According to Gallup, stress, worry, and sadness have been on the rise globally for the past decade. Not surprisingly, all reached record highs in 2020. Then in early 2021, the U.S. Centers for Disease Control and Prevention (CDC) reported that 41.5% of U.S. adults exhibited symptoms of anxiety or depression. Fortunately, many companies are responding to this unfortunate trend by promoting mindfulness in the workplace. But what is mindfulness, and does it help alleviate these feelings of burnout?
Mindful.org defines mindfulness as “the basic human ability to be fully present, aware of where we are and what we’re doing and not overly reactive or overwhelmed by what’s going on around us.” Among those companies leading the effort to promote mindfulness at work is the Mindful Workplace Alliance (MWA), a group of leaders from companies such as LinkedIn, Google and Intel. While success looks different for each organization, there have been undeniable positive results. For example, while LinkedIn saw an increase in skilled applicants, Intel experienced increased employee well-being. According to Peter Bostelmann, Chief Mindfulness Officer at SAP, the company has seen a 200% ROI, with the training leading to a rise in employee engagement and leadership trust and a fall in absenteeism.
Mindfulness in the workplace has clear benefits. But to successfully implement these programs, you need leaders that are committed. In her new book, Mindfully Wise Leadership, Keren Tsuk, Ph.D., shares five essential qualities of a mindful leader.
A mindful leader is compassionate
The emotional connection between employees is critical to creating a sense of belonging and achieving a common goal. Interpersonal skills like empathy, compassion and self-acceptance provide us with the capacity to collaborate in dispersed and cross-organizational teams. One way to embrace compassion is to dedicate time to the onboarding process. Another is to create informal meetings between leaders and new employees. Finally, consider simple gestures, like taking new hires to lunch, to connect with them on a more personal level.
A mindful leader is flexible
Mindful leaders have a flexible mindset. They know how to stop, examine an issue, and pivot when necessary. Being present, flexible, and accepting new information without judgment enables innovative ideas to emerge. To put this in action, ask for feedback from employees regarding what is working and what isn’t working. Be open to feedback and see it as an opportunity to learn and thrive.
A mindful leader is present
Mindful leaders dare to be present. When we’re present and embrace discomfort, we allow creative solutions to materialize. By decreasing the friction that emotions, personalities, and conflicts can cause, presence will enable us to create a better alignment between goals and the ability of employees to achieve those goals. Be proactive and take matters into your hands. If something bothers you and doesn’t feel right, act on it. Dare to be vulnerable and acknowledge that you can’t know everything. When you are present and dare not to know the answer, this will open the door for others to be vulnerable in the same way.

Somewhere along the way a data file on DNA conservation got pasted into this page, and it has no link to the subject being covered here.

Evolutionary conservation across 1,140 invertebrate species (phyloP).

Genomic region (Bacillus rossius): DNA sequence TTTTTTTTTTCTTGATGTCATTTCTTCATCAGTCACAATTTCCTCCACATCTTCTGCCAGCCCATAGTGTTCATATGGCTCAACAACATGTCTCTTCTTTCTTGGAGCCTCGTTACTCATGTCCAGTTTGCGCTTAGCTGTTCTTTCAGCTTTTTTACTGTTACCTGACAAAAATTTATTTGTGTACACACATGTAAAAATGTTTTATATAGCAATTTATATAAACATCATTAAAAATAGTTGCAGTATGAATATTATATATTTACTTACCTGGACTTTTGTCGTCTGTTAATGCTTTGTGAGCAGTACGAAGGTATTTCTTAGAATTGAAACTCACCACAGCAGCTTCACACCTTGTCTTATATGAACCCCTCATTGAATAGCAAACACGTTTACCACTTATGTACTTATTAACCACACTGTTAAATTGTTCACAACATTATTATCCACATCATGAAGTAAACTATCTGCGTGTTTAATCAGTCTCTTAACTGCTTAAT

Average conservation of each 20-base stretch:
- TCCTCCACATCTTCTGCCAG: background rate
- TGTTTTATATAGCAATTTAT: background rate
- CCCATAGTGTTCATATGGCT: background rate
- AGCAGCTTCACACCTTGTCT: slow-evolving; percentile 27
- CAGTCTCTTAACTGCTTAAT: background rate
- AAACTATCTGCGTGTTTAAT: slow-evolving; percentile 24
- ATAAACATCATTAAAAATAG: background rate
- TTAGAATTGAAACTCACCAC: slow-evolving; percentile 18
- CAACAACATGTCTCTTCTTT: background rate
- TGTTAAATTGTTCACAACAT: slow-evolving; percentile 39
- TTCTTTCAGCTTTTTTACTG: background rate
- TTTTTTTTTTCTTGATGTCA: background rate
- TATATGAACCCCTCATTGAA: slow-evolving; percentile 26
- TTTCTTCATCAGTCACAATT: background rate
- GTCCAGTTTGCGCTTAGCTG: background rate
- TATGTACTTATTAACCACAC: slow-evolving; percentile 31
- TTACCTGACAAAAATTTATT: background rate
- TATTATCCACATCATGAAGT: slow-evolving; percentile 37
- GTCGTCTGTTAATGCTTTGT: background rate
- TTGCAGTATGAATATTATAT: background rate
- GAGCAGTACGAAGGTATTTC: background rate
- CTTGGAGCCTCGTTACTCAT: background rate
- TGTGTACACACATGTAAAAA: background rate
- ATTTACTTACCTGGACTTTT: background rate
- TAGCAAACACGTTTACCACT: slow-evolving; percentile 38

A mindful leader is authentic
A mindful leader strives to communicate authentically and directly with people. Create an environment where employees can interact, listen and develop through one another. This approach will allow the organization to remain dynamic and respond to changing demands. Create transparent communication with your employees, even in challenging times. Transparent communication creates clarity for employees and contains uncomfortable feelings.
A mindful leader is intuitive
Connecting to our intuition means being mindful of our gut feelings and emotions. While solving problems is vital in the business world, most people only use a rational mind. We must also trust in our intuition and ourselves before overcoming significant obstacles. A strong intuition allows us to be creative and makes us more self-aware. So, practice using your intuition or listen to it a bit more. As Tsuk points out, “We must first develop a deep trust within ourselves—including the courage to follow our intuition even when it may go against the tide of what others may approve of—before true and full success can consistently take root and blossom.”
Mindfulness is more than a program. It’s a movement that is gaining momentum. It’s time for managers to embrace it, lead by example, and inspire others to do the same.